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Dietz’s 7462 Bessie John
by [?]

Mr. Gubb was much distressed. He had no doubt that his Syrilla would rapidly recover a part of her lost weight, but he felt as if at the moment he had lost Syrilla. He could not picture her as a sylph of one hundred and fifty pounds. He was worried, indeed, as he sat eating his lunch in Mrs. Pilker’s mansion. It was then he heard a voice:–

“Say, are you the feller they call Bugg?”

Mr. Gubb looked up. In the dining-room door stood a man who looked like Napoleon Bonaparte gone to seed.

“If the party you are looking for to seek,” said Mr. Gubb with somewhat offended pride, “is Mister P. Gubb, him and me are one and the same party. My name is P. Gubb, deteckative and paper-hanger.”

“Well, youse is the party I’m looking for,” said the stranger. “I got a hunch from Horton, the wall-paper-store feller, that youse was up here and that youse wanted a helper. Does youse?”

“If you know paper-hanging as a trade and profession and can go to work immediately at once, I could use you,” said Mr. Gubb. “I’ve got more jobs than I can handle alone by myself.”

“Say, me a paper-hanger?” said the stranger scornfully. “Why, sport, I’ve hung more wall-paper than youse ever saw, see? Honest, when I butted in here and saw that there Dietz’s 7462 Bessie John on the wall–“

“That what?” asked Philo Gubb.

“That there Dietz’s 7462 Bessie John, on the wall there,” explained the stranger. “Don’t youse even know the right name of that wall-paper there, that’s been a Six Best Seller for the last three years?”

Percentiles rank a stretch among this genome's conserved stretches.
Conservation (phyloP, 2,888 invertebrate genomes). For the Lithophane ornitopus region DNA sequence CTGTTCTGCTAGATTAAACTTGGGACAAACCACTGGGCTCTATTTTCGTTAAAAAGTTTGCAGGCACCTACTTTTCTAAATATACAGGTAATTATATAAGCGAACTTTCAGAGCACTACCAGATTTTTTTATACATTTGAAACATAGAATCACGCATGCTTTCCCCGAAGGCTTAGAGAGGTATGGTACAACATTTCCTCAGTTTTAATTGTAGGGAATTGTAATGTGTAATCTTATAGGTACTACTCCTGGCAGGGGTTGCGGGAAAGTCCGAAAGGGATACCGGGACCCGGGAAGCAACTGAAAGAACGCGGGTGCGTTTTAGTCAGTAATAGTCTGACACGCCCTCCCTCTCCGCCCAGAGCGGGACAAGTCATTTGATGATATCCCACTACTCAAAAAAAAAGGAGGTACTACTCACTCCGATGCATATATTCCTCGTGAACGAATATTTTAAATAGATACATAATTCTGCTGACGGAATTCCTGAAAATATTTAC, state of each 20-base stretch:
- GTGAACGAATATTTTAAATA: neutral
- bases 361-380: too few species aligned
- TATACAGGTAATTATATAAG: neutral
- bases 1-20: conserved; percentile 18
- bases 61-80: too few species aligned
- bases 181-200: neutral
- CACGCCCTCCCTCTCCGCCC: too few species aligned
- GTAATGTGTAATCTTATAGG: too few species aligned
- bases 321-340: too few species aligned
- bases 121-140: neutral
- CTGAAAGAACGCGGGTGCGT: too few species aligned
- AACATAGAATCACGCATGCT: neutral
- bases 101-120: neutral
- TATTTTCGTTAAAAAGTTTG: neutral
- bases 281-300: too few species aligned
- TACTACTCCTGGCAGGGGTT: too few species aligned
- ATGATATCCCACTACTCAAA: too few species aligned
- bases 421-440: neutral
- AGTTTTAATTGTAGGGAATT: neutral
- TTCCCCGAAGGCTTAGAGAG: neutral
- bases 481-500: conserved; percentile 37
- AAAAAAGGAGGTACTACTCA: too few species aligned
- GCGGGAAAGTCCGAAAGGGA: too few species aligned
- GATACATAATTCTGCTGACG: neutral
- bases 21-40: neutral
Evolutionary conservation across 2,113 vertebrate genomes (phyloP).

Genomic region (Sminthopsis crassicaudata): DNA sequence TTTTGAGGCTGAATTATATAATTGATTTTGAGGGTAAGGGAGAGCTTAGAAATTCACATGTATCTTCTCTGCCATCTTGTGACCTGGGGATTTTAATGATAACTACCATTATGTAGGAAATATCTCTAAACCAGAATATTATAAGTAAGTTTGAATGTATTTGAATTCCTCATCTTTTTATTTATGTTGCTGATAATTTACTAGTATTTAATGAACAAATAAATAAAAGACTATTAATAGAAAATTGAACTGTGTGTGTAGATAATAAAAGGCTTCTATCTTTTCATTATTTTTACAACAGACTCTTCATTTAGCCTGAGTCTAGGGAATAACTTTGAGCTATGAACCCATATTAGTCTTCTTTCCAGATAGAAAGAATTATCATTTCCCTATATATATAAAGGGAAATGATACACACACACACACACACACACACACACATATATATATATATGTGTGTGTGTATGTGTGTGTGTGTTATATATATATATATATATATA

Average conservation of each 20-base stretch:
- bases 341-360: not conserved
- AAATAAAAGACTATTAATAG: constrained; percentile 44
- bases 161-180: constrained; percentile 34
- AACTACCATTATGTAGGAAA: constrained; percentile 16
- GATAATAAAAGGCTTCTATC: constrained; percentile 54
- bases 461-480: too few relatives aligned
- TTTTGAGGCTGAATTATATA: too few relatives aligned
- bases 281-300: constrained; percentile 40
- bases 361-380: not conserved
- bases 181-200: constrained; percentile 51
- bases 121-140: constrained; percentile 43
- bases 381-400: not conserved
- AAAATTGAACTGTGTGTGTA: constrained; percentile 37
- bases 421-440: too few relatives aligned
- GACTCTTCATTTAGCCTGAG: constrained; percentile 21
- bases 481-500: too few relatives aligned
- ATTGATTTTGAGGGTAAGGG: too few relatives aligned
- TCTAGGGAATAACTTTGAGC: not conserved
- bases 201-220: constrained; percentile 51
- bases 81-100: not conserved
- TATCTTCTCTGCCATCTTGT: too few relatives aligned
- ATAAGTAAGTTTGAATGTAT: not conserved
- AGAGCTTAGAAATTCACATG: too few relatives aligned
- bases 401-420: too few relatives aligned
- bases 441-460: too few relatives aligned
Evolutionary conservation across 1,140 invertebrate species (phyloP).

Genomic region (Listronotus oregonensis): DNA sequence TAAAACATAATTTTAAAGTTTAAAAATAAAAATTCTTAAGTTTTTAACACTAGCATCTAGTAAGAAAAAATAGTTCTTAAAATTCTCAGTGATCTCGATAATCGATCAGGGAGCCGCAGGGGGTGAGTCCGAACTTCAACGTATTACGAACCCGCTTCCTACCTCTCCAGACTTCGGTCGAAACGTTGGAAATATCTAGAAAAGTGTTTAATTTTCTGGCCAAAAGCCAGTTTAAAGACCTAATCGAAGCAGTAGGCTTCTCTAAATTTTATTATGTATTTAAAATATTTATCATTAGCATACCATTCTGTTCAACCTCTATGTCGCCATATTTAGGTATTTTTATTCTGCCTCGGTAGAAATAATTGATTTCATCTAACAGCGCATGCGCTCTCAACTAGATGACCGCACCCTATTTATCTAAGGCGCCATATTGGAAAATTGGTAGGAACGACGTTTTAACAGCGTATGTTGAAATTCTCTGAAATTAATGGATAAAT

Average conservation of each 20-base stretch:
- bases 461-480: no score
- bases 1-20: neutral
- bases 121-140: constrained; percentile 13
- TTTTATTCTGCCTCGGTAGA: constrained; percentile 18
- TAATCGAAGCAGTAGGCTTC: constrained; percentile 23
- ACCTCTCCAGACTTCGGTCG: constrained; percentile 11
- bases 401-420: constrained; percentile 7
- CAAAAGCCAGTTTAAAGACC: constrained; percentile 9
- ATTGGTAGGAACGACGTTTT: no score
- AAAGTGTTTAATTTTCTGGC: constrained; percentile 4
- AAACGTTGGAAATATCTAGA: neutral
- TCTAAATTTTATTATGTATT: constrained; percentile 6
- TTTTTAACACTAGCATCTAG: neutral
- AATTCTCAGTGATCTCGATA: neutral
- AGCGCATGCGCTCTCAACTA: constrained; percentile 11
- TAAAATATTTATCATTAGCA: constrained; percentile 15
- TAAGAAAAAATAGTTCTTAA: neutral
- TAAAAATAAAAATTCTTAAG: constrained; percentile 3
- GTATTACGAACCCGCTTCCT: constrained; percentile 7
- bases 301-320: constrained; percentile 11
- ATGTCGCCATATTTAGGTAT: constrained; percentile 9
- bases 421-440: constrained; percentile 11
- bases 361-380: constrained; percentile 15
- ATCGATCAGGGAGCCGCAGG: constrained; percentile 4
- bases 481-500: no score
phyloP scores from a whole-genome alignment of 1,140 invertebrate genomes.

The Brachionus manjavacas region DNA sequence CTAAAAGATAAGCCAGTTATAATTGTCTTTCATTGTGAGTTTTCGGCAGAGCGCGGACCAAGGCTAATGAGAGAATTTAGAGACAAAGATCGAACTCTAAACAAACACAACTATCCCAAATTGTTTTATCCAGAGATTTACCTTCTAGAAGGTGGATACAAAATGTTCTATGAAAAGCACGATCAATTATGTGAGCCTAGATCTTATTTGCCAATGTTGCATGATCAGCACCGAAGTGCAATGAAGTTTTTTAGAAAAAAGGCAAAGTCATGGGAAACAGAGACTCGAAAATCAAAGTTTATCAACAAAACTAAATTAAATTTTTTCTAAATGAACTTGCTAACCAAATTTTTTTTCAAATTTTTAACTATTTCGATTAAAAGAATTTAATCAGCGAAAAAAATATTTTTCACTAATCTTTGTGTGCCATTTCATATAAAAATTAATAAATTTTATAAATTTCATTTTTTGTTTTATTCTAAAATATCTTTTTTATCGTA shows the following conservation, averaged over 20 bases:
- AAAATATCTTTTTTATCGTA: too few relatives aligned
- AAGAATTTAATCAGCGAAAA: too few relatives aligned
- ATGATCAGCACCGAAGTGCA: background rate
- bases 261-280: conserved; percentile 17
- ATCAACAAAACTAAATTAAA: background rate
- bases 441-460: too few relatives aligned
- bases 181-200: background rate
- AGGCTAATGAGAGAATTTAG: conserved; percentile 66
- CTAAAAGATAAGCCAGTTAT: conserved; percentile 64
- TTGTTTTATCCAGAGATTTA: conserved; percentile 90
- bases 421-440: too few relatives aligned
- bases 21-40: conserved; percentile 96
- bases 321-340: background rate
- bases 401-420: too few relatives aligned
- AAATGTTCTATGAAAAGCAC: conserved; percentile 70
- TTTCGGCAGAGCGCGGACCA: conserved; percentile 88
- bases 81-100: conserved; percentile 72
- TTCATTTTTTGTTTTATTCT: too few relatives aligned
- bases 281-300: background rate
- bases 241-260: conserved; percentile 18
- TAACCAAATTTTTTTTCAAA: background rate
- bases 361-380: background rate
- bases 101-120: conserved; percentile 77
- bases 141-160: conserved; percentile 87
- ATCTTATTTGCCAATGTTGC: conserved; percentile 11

“It is a forest tapestry,” said Mr. Gubb.

“Sure, Mike!” said the stranger. “And one of the finest youse ever seen. Looks like youse could walk right into it and pick hickory nuts off them oak trees, don’t it? It’s one of me old friends.”

Philo Gubb took another bite of sandwich and masticated it slowly.

“Let me teach youse something,” said the stranger, and he took a roll of the tapestry paper in his hand and unrolled a few feet. He pointed to the margin of the printed side of the paper with his oily forefinger. “Do youse see them printings?” he asked. “Says 7462 B J, don’t it?”

“It does,” mumbled Philo Gubb.

“Well, say! This here wall-paper feller Dietz–he makes this here paper, don’t he? And that there 7462 is the number of this here forest tap. pattern, see? And B J–that’s Bessie John–that tells youse what the coloring is, see? Bessie John is the regular nature coloring, see? They got one with pink trees and yeller sky, for bood-u-wars and bedrooms. That’s M S–Mary Sam.”

“It is a very ingenious way to proceed to do,” said Philo Gubb, “and if regular union wages is all right you can take that straight-edge and trim all them Bessie John letters off this bundle of 7462 Bessie John I’m sitting onto.”

This was satisfactory to the stranger. He removed his greasy coat, threw his greasy cap into a corner, wiped his greasy hands on a wad of trimmings and set to work. When Mr. Gubb had completed his modest luncheon he asked his name.

“Youse might as well call me Greasy,” said the new employee. “I’m greasier than anything. Got it off’n my motor-boat.”

During the afternoon Philo Gubb learned something of his assistant’s immediate past. “Greasy” had saved some money, working at St. Paul, and had bought a motor-boat–“Some boat!” he said; “Streak o’ Lightnin’ was what I named her, and she was”–and he had come down the Mississippi. “She can beat anything on the Dad,” he said.

The “Dad” was his disrespectful paraphrase of “The Father of Waters,” the title of the giant Mississippi. He told of his adventures until he mentioned the Silver Sides. Then he swore in a manner that suited his piratical countenance exactly.

He had been floating peacefully down the river with the current, his power shut off and himself asleep in the bottom of the boat, doing no harm to any one, when along came the Silver Sides, and without giving him a warning signal, ran him down.